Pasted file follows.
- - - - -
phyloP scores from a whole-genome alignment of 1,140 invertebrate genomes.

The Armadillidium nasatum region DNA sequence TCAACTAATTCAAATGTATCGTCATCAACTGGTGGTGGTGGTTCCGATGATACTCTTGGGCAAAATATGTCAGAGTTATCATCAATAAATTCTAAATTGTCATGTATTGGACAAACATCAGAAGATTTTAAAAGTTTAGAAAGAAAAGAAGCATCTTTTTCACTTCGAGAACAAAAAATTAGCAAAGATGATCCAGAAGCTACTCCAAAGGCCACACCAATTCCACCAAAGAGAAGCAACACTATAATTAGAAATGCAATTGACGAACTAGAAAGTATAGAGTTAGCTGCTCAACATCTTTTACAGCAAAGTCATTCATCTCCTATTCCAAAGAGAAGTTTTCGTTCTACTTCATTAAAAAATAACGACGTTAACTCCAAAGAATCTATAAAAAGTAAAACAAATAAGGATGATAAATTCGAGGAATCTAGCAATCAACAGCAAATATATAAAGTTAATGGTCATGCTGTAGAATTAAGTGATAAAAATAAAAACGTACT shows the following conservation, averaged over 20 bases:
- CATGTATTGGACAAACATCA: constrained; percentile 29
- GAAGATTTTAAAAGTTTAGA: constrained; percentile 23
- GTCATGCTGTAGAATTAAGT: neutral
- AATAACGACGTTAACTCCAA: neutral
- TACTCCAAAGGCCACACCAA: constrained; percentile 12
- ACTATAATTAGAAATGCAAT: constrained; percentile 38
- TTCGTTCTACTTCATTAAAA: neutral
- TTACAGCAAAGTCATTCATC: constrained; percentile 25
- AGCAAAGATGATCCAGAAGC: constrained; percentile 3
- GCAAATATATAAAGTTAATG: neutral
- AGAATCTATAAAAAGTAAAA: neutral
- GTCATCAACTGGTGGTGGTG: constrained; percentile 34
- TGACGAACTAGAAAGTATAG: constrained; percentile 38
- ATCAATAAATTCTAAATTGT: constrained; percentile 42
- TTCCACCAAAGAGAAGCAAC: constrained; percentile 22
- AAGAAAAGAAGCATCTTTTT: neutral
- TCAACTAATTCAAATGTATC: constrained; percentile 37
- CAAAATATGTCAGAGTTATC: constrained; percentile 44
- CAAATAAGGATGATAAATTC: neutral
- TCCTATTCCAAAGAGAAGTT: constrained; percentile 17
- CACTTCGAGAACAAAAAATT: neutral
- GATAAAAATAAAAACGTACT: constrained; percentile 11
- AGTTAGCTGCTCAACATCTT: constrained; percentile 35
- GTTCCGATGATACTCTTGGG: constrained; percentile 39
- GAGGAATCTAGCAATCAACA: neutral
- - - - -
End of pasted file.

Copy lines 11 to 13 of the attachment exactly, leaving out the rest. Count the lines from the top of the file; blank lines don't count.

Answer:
- AGCAAAGATGATCCAGAAGC: constrained; percentile 3
- GCAAATATATAAAGTTAATG: neutral
- AGAATCTATAAAAAGTAAAA: neutral